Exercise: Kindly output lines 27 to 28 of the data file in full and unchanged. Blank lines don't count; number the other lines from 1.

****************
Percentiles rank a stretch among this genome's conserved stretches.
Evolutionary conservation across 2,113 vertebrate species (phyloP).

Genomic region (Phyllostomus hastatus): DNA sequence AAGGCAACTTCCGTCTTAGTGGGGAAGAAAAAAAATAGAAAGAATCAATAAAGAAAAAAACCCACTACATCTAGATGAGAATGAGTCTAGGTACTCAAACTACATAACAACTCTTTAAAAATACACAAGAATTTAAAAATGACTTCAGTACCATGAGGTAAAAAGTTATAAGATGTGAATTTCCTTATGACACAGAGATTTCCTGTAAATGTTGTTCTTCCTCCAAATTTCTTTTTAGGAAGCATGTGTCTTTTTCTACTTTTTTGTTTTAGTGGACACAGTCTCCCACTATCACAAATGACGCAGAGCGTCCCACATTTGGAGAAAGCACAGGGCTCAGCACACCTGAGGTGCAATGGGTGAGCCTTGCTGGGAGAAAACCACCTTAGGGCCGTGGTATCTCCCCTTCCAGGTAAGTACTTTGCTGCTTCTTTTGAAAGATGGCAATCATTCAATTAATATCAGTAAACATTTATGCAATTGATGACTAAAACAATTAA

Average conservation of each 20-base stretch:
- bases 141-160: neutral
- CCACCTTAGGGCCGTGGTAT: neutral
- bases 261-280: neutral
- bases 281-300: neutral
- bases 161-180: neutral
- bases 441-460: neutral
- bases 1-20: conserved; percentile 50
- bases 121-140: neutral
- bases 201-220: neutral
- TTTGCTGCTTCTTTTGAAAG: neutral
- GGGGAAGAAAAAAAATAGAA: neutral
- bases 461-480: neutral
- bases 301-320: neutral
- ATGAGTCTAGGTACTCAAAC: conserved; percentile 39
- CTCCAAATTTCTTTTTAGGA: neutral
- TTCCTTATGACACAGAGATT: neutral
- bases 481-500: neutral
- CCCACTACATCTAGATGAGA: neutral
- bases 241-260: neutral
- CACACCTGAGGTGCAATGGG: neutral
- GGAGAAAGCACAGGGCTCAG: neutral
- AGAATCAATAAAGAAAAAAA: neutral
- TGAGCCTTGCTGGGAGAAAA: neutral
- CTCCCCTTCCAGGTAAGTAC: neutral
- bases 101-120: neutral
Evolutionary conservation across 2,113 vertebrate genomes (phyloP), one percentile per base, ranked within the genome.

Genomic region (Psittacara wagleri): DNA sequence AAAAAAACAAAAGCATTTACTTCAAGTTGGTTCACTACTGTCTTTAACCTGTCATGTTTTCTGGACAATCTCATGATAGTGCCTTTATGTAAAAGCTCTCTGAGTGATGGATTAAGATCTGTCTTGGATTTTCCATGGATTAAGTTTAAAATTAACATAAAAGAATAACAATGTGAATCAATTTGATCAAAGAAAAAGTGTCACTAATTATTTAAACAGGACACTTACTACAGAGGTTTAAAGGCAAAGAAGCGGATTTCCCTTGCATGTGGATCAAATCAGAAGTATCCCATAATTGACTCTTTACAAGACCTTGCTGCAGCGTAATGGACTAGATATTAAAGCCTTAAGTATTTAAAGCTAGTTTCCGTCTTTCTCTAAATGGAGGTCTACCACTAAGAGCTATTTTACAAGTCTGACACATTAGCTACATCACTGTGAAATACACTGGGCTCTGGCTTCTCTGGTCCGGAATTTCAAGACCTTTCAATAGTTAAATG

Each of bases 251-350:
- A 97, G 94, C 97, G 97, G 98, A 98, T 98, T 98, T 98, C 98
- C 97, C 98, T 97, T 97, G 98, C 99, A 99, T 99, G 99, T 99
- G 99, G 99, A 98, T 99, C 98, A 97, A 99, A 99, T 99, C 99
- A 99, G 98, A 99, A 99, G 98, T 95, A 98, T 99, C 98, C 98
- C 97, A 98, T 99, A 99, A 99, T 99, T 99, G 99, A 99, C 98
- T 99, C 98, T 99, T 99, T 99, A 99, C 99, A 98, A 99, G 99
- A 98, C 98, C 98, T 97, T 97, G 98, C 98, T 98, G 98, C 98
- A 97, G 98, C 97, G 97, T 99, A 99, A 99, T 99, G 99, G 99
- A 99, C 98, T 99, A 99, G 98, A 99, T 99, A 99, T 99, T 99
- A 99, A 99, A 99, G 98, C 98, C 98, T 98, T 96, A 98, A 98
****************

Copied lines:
- TGAGCCTTGCTGGGAGAAAA: neutral
- CTCCCCTTCCAGGTAAGTAC: neutral